Biological assays were carried out to determine the effectiveness of powders of three locally available plants, Dennettia tripetala (G. Backer), Xylopia aethiopica (A. Rich) and Aframomum melegueta (K. Schum), for the control of Cylas puncticollis a sweet potato weevil. Powders of the leaves and fruits of each plant were separately applied at concentrations of 1, 3 and 5% (w/w for powders) for biological assays. This was laid out in a completely randomised design with each treatment replicated four times. Results revealed that 3 and 5%powders of the three test plants led to significantly (P < 0.05) higher mortality of C. puncticollis as compared to 1 % (powders) and the control (0.0 for powder). The fruit powders were more effective than leaves. The effectiveness of these plant products on C. puncticollis was directly proportional to concentration, with higher concentration providing greater protection of the tubers. Powders of A. melegueta and X. aethiopica fruits at 5 % applications caused the highest significant mortality of C. puncticollis after 96 h.Adult emergence was also significantly higher in the control than in treated tubers with A. melegueta giving the lowest number of emerged adults. Quantitative analysis of the plant products revealed the presence of the active phytochemicals (alkaloids, flavonoids, tannins, saponins, steroids, carotenoids and phenols) in various proportions, which may have caused the mortality of the pest in question on sweet potato in post-harvest storage at a small scale in Calabar, Nigeria.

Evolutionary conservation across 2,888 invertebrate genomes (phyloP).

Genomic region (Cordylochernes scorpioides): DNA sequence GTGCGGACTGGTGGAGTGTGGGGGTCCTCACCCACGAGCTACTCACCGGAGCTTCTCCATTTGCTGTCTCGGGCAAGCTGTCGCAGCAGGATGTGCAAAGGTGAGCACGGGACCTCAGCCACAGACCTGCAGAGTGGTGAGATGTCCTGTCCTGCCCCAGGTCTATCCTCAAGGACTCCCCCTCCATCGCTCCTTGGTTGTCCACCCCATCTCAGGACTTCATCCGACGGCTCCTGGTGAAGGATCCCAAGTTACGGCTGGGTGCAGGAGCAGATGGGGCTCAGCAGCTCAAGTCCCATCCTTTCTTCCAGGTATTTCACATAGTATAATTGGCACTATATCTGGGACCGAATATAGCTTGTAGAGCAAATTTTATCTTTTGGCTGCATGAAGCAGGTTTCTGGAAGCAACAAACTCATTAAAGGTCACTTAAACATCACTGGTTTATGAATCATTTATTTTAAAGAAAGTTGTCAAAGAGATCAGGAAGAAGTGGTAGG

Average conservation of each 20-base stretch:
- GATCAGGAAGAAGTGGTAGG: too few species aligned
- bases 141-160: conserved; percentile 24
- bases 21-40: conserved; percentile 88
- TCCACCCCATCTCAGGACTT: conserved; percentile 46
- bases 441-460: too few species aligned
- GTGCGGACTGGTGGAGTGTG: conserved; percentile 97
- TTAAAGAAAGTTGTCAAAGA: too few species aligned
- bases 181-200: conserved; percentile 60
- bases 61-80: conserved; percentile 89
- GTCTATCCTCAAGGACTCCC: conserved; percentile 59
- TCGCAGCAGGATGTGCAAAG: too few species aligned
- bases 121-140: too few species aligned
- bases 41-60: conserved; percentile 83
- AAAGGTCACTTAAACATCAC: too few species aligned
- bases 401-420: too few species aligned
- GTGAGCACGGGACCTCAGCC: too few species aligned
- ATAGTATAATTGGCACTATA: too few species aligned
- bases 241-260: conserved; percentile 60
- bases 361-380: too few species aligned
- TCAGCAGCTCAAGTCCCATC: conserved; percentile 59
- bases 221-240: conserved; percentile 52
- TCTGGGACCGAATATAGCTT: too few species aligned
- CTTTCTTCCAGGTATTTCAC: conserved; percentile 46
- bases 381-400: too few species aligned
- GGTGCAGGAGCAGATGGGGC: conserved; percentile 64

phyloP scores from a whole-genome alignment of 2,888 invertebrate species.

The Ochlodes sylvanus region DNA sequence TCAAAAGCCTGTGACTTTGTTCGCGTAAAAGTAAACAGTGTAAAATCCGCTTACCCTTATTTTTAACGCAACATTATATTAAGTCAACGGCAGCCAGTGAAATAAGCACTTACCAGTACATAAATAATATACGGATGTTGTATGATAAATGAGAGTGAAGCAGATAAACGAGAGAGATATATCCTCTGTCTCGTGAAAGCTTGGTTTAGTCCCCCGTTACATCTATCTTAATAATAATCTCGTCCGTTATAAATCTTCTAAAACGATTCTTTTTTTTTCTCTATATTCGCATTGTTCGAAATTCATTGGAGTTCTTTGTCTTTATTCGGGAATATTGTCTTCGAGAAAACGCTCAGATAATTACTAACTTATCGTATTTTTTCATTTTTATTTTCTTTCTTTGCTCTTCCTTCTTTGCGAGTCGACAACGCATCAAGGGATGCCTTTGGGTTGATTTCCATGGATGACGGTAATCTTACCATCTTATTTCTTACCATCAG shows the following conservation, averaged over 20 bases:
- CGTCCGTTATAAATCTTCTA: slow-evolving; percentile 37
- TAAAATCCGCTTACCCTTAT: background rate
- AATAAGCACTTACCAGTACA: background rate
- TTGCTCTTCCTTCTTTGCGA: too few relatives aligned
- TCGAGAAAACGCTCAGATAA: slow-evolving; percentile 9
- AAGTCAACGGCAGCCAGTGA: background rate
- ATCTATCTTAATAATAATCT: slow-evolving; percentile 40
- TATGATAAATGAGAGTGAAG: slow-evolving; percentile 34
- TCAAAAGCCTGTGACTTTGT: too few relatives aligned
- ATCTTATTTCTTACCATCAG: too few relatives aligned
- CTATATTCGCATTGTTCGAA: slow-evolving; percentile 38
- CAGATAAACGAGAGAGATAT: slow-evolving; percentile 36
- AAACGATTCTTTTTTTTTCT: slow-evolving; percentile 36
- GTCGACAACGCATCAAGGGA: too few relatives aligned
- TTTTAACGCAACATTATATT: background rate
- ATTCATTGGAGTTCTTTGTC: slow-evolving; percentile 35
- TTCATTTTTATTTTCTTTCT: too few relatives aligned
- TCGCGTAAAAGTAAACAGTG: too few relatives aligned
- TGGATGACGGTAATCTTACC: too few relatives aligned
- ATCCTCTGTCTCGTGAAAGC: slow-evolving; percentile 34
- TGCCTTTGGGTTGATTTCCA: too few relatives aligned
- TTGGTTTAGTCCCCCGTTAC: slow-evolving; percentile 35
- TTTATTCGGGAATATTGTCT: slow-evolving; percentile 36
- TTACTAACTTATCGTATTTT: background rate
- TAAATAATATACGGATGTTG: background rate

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Vol. 26 • No. 1